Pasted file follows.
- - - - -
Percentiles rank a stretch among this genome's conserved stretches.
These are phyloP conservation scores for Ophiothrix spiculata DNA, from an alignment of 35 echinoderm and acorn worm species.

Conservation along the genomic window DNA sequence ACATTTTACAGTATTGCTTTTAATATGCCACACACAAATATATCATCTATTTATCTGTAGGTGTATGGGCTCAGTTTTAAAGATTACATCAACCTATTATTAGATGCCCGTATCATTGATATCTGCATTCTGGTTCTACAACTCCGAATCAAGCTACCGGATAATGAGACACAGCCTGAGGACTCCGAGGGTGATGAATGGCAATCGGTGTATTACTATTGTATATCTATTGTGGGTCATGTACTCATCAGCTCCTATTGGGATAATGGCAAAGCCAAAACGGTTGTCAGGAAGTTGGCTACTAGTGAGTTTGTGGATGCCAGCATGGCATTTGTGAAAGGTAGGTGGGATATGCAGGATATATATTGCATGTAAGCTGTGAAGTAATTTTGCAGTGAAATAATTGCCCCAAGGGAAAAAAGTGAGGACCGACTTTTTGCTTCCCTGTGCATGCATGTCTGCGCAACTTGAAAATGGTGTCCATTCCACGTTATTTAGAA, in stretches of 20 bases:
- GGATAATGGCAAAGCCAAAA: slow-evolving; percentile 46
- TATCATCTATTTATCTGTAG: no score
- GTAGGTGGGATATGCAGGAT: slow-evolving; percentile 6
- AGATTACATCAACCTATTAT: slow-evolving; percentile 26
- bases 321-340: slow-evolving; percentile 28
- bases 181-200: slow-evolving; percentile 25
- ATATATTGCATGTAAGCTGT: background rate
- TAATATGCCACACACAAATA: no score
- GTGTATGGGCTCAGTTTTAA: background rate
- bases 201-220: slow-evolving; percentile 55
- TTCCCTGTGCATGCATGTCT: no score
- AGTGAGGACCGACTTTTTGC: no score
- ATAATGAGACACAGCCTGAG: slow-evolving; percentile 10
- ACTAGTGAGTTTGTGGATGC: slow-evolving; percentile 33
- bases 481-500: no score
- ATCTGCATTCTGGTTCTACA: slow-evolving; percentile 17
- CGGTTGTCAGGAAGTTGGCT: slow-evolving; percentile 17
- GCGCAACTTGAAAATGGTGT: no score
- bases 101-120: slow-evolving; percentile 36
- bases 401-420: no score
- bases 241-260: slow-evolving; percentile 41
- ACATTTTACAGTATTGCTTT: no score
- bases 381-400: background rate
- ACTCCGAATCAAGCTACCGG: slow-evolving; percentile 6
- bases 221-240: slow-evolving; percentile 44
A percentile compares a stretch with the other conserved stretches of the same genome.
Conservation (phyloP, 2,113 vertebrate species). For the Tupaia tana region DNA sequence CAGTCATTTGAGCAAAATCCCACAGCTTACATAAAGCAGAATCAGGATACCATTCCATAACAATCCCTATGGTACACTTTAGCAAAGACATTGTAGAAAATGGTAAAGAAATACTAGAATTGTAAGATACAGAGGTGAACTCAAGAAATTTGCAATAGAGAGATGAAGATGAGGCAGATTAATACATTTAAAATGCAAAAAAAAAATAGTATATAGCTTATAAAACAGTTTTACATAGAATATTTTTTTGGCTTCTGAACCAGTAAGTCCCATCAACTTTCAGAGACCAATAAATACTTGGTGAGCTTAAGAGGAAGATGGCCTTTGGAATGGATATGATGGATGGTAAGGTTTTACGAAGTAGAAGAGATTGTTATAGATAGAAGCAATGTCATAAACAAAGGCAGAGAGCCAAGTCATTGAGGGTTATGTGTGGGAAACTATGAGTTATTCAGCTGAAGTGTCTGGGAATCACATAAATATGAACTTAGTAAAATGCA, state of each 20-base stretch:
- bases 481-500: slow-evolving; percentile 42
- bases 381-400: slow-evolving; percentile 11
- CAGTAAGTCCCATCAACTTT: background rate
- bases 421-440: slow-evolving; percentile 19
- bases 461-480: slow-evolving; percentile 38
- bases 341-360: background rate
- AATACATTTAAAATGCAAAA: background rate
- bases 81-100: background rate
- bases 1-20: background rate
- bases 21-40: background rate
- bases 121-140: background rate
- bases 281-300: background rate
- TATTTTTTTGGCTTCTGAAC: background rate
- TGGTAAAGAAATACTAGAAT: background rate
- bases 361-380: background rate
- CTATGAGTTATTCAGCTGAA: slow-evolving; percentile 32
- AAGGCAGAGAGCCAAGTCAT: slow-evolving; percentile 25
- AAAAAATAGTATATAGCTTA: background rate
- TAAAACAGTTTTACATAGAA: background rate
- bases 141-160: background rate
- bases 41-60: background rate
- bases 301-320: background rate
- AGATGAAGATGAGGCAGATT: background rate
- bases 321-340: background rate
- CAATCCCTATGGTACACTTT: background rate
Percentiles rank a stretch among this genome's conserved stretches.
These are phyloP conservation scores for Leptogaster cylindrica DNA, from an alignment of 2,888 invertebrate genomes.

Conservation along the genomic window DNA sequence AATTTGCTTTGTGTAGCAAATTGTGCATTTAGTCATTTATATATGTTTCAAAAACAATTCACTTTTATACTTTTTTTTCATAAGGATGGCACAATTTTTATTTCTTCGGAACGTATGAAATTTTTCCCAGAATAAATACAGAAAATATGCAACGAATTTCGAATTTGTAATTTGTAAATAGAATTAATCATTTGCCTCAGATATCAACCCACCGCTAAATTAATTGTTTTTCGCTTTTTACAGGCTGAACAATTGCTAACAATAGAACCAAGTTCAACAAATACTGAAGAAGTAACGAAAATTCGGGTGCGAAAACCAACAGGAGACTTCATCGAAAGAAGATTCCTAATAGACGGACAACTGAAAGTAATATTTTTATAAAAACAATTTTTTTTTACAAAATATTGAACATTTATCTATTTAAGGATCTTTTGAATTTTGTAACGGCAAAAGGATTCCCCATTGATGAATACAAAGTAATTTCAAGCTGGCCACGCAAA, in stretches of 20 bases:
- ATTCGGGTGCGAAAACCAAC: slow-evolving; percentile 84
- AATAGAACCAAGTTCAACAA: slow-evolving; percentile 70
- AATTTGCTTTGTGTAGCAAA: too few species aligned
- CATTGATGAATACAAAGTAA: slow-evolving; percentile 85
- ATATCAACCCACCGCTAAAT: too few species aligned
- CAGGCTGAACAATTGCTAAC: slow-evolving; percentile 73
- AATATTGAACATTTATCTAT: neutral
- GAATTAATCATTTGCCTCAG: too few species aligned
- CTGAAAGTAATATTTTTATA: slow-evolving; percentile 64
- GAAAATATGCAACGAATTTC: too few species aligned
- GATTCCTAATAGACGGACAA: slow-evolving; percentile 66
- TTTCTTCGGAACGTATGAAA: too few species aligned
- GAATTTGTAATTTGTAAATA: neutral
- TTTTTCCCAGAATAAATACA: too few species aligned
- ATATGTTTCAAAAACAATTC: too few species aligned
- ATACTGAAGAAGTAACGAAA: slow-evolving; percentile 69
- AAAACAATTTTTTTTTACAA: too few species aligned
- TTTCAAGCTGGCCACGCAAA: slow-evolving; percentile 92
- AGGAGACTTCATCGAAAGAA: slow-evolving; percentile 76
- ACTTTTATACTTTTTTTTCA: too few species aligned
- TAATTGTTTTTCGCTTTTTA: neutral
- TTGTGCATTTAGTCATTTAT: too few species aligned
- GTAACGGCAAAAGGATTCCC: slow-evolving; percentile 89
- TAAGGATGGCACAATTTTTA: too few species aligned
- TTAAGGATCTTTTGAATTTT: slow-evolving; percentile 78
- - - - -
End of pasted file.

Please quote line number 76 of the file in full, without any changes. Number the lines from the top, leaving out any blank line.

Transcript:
- TTTCAAGCTGGCCACGCAAA: slow-evolving; percentile 92